SWANSEA, September 29 – Arsenal manager Arsene Wenger said he was never in any doubt Aaron Ramsey would return to his best form after the midfielder’s goal helped secure a 2-1 win at Swansea for the Premier League leaders.
Ramsey spent nearly eight months on the sidelines after suffering a broken leg following a horror tackle by Stoke City’s Ryan Shawcross in February 2010.
When he finally returned, Ramsey went on loan to Nottingham Forest and Cardiff City in a bid to rebuild his confidence.
It took time for the now 22-year-old Wales international to look the player he had been before his injury setback but this season Ramsey has been in irrepressible form, scoring eight times in league and European football.
Against Swansea, he made one goal for German teenager Serge Gnabry and scored himself as Arsenal went two points clear at the top of the table with a deserved victory at the Liberty Stadium.
“Ramsey is a young boy and today he and Gnabry scored. Together they are 40 years old!,” said a disbelieving Wenger for whom this victory was an ideal way to mark his 17th anniversary as Gunners boss.
“With Aaron, we must remember that his career was a bit disturbed by a big injury,” Wenger added.
“After that he had some bad points and I think the turning point was when people starting to question him.
“It is always an important time in your life. Can you deal with that? That’s when I saw him responding and I kept the faith in him because I knew he would come back.
“Even then, he was always in good positions in the box. But because he has improved his technique and has more confidence now, he doesn’t rush things. You saw that with his goal today,” Wenger explained.
Neither side were able to break the deadlock in the first half despite the efforts of two midfield units who passed the ball with great quality.
Swansea’s Wayne Routledge was inches wide with a shot from an acute angle after Michu had robbed Wojiech Szczesny and in first half stoppage time, Gnabry set up Olivier Giroud for a chance the Frenchman should have finished.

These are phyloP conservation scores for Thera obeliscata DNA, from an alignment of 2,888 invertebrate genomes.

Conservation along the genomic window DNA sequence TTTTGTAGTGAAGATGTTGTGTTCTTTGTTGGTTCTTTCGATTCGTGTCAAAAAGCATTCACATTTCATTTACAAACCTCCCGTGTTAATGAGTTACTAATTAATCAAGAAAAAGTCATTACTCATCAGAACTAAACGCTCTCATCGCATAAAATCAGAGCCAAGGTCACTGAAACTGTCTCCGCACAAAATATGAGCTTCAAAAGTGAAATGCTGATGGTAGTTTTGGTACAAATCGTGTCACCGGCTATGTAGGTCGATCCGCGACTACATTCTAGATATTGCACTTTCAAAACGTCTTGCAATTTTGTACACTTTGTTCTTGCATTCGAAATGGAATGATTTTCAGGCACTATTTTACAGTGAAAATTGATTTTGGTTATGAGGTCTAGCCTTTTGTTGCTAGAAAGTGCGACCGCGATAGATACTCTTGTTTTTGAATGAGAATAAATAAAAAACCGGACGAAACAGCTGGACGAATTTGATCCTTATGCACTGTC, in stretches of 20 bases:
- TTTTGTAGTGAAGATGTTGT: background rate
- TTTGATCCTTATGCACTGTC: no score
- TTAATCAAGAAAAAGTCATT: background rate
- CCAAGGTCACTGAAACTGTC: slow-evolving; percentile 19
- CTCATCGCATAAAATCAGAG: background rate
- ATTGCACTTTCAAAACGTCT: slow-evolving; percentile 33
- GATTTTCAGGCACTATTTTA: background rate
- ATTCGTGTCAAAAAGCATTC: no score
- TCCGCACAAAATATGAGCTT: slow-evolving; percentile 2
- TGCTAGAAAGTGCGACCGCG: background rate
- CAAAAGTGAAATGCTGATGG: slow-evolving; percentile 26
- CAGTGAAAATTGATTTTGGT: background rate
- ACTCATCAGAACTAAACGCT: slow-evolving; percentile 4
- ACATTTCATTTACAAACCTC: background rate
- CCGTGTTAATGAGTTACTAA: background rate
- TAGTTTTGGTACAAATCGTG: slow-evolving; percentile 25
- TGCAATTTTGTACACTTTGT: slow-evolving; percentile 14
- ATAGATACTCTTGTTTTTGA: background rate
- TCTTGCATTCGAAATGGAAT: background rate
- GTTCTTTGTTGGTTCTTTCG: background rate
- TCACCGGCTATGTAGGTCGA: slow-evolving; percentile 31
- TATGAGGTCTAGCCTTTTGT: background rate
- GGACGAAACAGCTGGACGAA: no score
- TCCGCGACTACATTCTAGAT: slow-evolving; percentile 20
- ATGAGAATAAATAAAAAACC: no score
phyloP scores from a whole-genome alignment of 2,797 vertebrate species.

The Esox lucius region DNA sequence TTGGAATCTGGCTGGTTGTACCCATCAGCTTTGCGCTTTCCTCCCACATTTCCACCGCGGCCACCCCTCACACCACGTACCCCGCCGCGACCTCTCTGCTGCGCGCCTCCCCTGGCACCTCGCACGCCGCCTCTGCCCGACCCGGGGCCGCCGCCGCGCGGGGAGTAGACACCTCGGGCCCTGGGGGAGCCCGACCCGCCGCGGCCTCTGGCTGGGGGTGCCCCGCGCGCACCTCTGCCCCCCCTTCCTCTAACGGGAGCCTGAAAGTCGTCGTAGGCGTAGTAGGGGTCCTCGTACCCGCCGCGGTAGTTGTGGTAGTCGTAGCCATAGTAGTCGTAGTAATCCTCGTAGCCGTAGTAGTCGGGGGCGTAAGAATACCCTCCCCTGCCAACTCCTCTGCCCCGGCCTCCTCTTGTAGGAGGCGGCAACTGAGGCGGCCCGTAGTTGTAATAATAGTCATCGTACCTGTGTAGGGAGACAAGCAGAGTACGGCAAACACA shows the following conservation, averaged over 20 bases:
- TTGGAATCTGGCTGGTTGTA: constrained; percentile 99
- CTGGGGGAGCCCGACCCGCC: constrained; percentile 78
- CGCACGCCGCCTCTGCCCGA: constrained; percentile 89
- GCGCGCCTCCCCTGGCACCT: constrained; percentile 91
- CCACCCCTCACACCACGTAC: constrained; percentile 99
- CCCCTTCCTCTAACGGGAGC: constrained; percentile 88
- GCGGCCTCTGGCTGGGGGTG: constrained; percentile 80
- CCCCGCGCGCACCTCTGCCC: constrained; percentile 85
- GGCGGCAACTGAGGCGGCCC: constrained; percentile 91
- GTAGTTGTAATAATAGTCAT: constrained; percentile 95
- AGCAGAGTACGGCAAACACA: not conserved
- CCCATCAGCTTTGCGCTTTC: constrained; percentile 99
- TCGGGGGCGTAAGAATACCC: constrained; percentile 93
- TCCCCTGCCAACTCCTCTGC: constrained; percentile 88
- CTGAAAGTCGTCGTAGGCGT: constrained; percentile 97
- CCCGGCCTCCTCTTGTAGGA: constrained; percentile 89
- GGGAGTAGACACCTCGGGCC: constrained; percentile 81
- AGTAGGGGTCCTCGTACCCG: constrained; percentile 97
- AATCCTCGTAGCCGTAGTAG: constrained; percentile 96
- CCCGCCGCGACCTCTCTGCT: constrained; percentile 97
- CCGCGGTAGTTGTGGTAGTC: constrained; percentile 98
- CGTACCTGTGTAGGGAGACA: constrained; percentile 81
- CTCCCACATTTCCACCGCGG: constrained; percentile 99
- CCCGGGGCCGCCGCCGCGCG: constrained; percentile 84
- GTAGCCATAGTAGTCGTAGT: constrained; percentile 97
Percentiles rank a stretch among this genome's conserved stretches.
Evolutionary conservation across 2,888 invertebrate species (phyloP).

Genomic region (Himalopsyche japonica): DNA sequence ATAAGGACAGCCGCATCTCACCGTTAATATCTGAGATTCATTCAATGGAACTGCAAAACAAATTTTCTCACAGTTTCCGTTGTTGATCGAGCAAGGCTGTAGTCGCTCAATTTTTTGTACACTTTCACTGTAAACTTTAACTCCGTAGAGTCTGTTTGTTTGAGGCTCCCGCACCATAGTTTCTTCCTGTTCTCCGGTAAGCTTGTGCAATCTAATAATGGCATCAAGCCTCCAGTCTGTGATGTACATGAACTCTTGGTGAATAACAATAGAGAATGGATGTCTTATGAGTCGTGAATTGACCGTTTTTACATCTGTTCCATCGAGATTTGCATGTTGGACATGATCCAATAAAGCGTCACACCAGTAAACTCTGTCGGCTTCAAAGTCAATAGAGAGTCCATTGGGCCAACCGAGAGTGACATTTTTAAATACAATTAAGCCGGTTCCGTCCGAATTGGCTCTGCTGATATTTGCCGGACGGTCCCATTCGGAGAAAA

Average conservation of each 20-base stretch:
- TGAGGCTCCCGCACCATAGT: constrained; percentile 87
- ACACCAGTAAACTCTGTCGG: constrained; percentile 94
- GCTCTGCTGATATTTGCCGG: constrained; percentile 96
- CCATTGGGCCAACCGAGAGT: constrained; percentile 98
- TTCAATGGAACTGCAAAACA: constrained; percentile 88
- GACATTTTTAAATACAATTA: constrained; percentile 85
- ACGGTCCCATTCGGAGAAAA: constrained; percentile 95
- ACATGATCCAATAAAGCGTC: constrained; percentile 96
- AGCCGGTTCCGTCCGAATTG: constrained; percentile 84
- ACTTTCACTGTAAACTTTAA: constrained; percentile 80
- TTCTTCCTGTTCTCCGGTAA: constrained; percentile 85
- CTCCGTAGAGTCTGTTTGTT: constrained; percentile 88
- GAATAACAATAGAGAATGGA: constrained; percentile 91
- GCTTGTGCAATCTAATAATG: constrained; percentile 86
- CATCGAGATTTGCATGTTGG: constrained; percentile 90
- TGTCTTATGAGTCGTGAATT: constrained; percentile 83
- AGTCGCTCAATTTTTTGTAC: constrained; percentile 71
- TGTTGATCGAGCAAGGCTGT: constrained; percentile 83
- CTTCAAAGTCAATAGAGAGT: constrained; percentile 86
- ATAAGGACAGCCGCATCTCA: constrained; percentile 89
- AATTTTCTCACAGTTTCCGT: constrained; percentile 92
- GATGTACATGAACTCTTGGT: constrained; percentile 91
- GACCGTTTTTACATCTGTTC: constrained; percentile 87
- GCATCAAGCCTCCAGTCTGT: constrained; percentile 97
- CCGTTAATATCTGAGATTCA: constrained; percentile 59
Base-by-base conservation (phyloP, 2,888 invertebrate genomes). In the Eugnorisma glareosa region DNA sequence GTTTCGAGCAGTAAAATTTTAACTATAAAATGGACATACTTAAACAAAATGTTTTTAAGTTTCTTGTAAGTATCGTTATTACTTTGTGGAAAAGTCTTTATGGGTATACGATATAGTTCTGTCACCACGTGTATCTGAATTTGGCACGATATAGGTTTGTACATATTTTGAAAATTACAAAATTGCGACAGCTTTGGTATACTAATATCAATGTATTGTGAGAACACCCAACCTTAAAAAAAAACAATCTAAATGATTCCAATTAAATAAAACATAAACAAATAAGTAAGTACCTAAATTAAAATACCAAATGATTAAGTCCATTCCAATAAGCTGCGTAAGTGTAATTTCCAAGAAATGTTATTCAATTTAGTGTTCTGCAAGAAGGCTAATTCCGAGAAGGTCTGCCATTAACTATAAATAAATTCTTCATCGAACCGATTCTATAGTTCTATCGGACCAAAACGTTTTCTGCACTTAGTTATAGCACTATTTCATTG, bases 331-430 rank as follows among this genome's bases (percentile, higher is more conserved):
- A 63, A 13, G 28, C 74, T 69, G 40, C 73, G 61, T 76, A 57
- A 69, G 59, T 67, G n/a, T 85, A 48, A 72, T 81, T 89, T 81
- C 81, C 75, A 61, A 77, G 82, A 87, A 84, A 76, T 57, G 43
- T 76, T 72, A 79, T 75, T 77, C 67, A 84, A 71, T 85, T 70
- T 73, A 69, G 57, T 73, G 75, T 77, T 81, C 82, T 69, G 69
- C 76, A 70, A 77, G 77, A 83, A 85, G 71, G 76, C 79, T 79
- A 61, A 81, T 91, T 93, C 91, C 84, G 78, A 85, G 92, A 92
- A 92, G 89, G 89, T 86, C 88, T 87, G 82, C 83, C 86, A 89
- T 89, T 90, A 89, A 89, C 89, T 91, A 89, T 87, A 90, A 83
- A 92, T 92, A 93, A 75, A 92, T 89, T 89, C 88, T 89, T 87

“Swansea played well and were sharper than us in the first half, but in the second half we played in a more compact way and we were much more clinical, purposeful and dangerous,” Wenger said.
“I think we deserved to win the game.”
It was certainly a different story after the interval with first Gnabry and then Ramsey giving the Gunners a lead they held on to despite a consolation goal eight minutes from time by Swansea left-back Ben Davies.
Arsenal then had to endure a couple of worrying moments late on as Michael Laudrup’s Swansea side pushed on in search of a point.
But defeat meant Swansea had gone three home league games without a win, conceding eight goals in the process.
“We started the second half too deep, went behind the ball and then lost our discipline,” said Swansea manager Michael Laudrup.
“The thing that disappointed me was that between their first and second goals, we lost our shape and left too much space for their counter attacks.
“When you are playing against a side with that much quality, you cannot afford to do that.”